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Tuesday's GOP Primary Results
by LiberatedWoman
Feb 29, 2012 | 667 views | 5 5 comments | 156 156 recommendations | email to a friend | print | permalink
It was a close race in the Michigan Republican primary last night.  At the time of this post with 99.9% of precincts reporting, Willard Mitt Romney had a lead of 41% to 38% over Rick Santorum.  Ron Paul came in third with 12% and Newt Gingrich trailed behind with over 6%.  The remaining 3% of the ballots were cast for other candidates.  Michigan has an open primary system where independents and Democrats are allowed to vote.

However, the delegates for Michigan are awarded on a proportional basis in which a candidate receives two delegates for each of the 14 congressional districts won and two at-large delegates are awarded proportionally.  Based upon the incomplete results, it appears that the delegate split favors Santorum with 19 delegates compared to 11 delegates for Romney.  Romney tended to dominate the urban areas while Santorum found his strength in rural areas.

The race in Arizona had a different result as Romney blows out Santorum by a 47% - 27% margin in a closed winner-take-all primary with 95.8% of precincts reporting.  Newt Gingrich rallied for third place at 16% and Ron Paul was in the rear at 8%.  Other candidates received about 1.5%.  Thus, Romney was able to capture all 29 delegates from Arizona.

The frenetic race continues next week as Super Tuesday arrives.  Ten states (Alaska, Georgia, Idaho, Massachusetts, North Dakota, Ohio, Oklahoma, Tennessee, Vermont and Virginia) will be voting on a day when approximately 20% of the delegates will be determined.  Gingrich is expected to do well in Georgia, Oklahoma and Tennessee.  Ron Paul may also have a chance to finally win a state since he is the only other candidate on the ballot with Romney in Virginia.  Santorum desperately needs to win Ohio if he wants to collect enough delegates to keep his campaign based on social conservatism alive.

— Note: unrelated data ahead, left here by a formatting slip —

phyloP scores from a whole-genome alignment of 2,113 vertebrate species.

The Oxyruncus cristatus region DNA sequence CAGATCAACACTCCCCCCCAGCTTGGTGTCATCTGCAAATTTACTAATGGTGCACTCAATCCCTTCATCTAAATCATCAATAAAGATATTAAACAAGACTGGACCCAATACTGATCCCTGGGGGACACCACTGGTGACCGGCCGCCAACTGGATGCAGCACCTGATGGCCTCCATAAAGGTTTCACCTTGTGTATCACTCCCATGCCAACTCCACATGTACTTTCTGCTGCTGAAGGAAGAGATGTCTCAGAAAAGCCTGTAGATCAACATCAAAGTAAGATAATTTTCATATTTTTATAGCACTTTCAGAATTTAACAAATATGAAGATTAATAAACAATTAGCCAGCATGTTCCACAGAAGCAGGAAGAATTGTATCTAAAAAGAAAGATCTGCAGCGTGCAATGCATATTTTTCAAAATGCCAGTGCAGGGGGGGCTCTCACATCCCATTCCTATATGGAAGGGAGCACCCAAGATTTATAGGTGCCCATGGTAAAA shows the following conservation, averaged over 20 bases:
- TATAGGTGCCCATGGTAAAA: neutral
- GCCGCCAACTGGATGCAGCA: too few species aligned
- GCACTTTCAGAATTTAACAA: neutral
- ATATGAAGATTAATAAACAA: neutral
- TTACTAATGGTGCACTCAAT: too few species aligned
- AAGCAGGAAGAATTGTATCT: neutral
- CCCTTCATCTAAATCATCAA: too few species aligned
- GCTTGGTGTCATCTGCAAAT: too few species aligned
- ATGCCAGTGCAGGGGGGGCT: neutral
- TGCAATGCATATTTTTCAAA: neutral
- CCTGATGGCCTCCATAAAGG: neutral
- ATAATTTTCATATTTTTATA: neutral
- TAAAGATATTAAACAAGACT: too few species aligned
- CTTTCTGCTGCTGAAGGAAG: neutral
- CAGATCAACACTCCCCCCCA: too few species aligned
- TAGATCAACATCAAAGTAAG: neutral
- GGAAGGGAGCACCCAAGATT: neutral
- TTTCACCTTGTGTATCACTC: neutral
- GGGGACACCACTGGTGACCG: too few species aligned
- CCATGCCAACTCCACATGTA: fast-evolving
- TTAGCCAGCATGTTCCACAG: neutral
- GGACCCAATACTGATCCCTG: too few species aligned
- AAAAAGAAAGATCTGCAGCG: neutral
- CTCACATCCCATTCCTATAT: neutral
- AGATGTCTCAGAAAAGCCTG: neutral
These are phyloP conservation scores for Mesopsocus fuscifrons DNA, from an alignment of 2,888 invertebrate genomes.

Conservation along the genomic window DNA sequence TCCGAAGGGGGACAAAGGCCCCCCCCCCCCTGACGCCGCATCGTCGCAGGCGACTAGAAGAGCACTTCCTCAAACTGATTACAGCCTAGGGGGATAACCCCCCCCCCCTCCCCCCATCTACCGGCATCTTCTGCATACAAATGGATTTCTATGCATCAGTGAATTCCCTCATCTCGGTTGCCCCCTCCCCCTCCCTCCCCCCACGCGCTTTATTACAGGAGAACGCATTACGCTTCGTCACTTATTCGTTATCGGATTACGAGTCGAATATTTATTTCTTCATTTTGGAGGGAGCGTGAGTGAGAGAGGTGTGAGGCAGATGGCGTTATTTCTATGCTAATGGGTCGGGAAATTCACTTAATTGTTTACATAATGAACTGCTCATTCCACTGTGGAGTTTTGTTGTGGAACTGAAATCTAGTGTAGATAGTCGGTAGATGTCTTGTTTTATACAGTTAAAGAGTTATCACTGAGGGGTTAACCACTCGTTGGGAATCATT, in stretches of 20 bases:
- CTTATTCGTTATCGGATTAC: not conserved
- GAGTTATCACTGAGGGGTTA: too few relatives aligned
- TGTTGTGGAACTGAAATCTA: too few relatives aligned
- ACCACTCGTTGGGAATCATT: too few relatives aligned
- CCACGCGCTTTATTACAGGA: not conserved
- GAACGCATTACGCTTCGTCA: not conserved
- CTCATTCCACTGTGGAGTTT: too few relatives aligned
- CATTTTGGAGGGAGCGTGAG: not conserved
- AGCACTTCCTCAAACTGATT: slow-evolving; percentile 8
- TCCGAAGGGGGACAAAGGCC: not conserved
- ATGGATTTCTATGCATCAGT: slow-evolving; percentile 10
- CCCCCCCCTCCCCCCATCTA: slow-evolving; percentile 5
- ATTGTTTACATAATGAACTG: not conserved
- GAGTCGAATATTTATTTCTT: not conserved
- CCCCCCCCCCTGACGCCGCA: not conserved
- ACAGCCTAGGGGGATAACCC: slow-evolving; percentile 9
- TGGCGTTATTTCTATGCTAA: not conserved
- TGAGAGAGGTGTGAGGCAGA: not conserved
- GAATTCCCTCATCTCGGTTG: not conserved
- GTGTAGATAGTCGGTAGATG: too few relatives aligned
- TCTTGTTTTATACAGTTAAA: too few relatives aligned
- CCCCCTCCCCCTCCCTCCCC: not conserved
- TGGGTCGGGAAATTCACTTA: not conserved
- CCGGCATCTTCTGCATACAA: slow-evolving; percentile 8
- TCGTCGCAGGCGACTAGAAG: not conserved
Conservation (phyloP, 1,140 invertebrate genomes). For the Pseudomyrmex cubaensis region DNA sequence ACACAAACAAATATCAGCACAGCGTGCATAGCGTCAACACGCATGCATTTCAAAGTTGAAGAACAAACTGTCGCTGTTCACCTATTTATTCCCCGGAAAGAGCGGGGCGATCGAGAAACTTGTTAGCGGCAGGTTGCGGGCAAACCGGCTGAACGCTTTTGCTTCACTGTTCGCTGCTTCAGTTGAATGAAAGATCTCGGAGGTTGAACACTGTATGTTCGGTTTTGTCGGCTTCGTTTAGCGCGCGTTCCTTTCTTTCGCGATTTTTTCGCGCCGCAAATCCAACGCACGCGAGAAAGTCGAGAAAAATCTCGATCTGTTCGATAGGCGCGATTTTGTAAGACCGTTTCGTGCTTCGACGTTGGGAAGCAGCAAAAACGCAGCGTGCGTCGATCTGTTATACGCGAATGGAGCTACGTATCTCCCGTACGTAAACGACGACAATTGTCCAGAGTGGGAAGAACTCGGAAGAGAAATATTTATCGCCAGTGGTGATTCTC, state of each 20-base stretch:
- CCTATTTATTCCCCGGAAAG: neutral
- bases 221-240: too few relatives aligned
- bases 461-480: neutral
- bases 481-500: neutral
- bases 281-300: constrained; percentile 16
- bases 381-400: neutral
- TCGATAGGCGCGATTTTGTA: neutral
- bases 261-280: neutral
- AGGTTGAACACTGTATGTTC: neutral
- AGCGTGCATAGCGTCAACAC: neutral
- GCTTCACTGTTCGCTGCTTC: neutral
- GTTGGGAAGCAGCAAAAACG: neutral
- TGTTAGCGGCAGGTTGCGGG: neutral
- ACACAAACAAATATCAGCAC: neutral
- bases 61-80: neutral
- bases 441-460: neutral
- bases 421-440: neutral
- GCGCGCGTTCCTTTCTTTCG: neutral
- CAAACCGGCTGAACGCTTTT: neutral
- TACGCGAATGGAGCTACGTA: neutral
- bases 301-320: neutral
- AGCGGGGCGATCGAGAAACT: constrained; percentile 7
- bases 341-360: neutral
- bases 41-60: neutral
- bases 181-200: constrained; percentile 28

Meanwhile, it looks like the Texas primary may occur on May 29 as interim court maps for the US House of Representatives and the Texas House of Representatives were released on Tuesday by the Federal District Court in San Antonio.  The Texas Senate districts were agreed upon earlier this month.  The interim maps will be used throughout the 2012 election cycle unless a successful appeal occurs.  Will Texas still matter in the presidential nominating process at that late date?  We will have to wait to see.

--The information in this blog is supplemented by Huffington Post, Wikipedia, Detroit News and the Texas Redistricting blog.
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